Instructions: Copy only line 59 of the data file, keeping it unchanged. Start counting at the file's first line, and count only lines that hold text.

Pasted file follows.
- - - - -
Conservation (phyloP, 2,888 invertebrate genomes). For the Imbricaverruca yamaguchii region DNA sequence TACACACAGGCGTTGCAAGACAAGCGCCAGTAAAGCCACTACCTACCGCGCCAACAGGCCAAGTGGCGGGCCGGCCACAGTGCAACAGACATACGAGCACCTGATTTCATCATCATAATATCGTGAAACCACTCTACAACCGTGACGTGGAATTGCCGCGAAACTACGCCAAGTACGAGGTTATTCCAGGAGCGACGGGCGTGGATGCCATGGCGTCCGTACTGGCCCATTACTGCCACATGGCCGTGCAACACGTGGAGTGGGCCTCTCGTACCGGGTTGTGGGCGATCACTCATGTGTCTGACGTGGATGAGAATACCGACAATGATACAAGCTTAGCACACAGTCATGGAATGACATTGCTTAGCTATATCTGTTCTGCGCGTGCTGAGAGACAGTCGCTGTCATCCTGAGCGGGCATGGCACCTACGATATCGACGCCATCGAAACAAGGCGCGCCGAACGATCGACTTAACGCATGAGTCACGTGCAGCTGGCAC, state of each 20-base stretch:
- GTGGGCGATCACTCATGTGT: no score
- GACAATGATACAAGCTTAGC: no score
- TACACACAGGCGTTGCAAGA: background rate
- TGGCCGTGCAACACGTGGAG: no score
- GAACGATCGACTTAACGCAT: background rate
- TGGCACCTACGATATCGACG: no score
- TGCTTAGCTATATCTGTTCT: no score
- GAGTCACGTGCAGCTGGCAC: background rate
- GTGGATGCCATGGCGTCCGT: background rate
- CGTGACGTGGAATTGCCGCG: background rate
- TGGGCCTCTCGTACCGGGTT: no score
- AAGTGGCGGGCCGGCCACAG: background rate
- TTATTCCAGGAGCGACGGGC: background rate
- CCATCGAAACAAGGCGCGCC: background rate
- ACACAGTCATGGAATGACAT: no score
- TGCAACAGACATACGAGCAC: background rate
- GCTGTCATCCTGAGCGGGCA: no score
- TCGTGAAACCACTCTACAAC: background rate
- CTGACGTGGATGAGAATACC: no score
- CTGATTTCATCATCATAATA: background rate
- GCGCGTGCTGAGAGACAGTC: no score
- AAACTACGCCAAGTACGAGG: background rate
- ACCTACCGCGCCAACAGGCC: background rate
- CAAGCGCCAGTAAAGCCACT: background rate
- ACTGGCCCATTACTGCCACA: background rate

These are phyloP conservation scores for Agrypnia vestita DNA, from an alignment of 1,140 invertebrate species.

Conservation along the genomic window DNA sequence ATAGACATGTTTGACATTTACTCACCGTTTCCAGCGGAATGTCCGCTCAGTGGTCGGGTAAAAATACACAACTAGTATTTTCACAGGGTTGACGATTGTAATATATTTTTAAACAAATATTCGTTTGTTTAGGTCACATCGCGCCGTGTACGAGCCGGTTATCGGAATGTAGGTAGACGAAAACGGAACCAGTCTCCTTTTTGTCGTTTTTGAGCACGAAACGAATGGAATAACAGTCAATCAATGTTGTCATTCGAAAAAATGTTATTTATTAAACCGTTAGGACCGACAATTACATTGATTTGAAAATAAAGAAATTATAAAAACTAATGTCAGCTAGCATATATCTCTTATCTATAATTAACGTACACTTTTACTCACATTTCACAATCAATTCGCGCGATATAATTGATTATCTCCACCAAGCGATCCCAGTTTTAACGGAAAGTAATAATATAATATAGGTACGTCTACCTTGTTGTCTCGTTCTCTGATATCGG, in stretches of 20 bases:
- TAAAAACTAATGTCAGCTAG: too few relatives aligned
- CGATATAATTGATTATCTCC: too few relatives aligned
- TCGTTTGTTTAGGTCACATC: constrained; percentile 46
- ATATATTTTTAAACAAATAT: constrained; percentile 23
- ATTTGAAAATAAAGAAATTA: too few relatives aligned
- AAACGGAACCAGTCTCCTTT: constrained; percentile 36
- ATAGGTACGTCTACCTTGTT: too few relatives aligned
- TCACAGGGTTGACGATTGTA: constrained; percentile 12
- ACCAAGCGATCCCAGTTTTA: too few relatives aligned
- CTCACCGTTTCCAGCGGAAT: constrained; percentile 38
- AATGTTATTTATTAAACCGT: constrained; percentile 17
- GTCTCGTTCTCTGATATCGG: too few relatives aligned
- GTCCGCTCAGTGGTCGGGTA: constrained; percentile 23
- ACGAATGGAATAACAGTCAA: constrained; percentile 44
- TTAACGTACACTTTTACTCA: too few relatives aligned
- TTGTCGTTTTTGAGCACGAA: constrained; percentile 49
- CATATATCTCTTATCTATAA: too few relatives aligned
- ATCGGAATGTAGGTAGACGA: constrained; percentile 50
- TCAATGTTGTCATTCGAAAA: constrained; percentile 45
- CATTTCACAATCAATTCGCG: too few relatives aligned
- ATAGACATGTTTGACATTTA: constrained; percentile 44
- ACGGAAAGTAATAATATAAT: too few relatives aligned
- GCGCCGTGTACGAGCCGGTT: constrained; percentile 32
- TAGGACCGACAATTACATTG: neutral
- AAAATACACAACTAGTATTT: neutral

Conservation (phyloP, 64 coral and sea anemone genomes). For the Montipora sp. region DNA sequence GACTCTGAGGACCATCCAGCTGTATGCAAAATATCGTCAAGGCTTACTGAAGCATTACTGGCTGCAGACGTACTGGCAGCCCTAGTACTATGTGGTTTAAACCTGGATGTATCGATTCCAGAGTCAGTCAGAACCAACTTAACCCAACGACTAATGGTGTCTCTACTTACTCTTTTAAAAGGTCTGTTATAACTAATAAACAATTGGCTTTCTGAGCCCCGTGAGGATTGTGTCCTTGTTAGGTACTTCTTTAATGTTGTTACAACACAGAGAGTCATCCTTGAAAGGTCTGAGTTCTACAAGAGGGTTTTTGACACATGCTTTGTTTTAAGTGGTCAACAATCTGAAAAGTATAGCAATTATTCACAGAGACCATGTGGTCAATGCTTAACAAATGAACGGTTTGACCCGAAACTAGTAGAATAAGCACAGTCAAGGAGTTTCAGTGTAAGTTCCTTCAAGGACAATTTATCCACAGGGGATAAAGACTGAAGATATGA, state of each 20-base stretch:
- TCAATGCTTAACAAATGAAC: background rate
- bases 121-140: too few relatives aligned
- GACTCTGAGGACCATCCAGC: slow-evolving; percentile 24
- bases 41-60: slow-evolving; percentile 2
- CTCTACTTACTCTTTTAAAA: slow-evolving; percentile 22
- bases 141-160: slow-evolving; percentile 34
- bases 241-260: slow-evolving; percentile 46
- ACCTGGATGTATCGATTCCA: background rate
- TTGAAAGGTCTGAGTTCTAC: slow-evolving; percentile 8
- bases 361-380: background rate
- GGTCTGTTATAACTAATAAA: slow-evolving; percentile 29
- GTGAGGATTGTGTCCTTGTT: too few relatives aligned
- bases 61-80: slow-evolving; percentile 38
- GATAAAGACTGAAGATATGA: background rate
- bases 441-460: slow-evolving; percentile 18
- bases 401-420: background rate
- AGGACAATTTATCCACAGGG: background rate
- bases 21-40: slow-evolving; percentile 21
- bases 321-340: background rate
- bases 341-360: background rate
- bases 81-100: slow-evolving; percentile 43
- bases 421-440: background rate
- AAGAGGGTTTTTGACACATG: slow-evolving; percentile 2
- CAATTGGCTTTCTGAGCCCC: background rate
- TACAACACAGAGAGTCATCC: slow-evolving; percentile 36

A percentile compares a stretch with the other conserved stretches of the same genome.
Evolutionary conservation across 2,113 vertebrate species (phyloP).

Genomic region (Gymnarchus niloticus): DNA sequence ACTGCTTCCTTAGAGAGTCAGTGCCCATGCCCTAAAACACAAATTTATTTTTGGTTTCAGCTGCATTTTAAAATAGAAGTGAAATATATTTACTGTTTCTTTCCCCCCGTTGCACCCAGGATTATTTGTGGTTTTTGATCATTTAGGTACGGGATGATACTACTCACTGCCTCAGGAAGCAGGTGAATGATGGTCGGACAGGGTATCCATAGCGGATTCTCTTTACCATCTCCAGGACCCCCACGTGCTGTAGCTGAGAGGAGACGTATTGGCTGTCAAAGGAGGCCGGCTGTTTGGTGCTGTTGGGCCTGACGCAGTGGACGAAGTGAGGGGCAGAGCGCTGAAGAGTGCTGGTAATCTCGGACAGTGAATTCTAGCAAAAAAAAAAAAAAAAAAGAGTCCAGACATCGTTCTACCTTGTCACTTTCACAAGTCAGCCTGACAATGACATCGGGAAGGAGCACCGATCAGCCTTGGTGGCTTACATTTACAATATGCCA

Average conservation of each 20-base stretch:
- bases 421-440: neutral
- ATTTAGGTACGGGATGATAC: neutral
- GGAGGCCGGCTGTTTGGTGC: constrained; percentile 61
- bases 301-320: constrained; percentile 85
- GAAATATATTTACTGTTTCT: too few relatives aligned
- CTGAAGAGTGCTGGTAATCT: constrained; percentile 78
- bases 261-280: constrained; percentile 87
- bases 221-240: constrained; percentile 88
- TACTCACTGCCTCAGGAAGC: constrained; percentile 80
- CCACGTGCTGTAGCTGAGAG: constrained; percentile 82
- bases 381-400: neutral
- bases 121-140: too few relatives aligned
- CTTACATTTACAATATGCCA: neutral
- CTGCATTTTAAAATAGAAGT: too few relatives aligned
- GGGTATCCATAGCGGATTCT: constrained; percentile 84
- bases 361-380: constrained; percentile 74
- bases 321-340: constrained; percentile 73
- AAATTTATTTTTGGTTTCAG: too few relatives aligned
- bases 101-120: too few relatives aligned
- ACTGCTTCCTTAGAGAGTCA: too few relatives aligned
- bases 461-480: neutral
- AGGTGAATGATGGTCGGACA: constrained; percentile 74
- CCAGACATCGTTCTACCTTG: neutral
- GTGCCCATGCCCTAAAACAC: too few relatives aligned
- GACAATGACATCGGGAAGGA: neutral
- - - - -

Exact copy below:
- CTCTACTTACTCTTTTAAAA: slow-evolving; percentile 22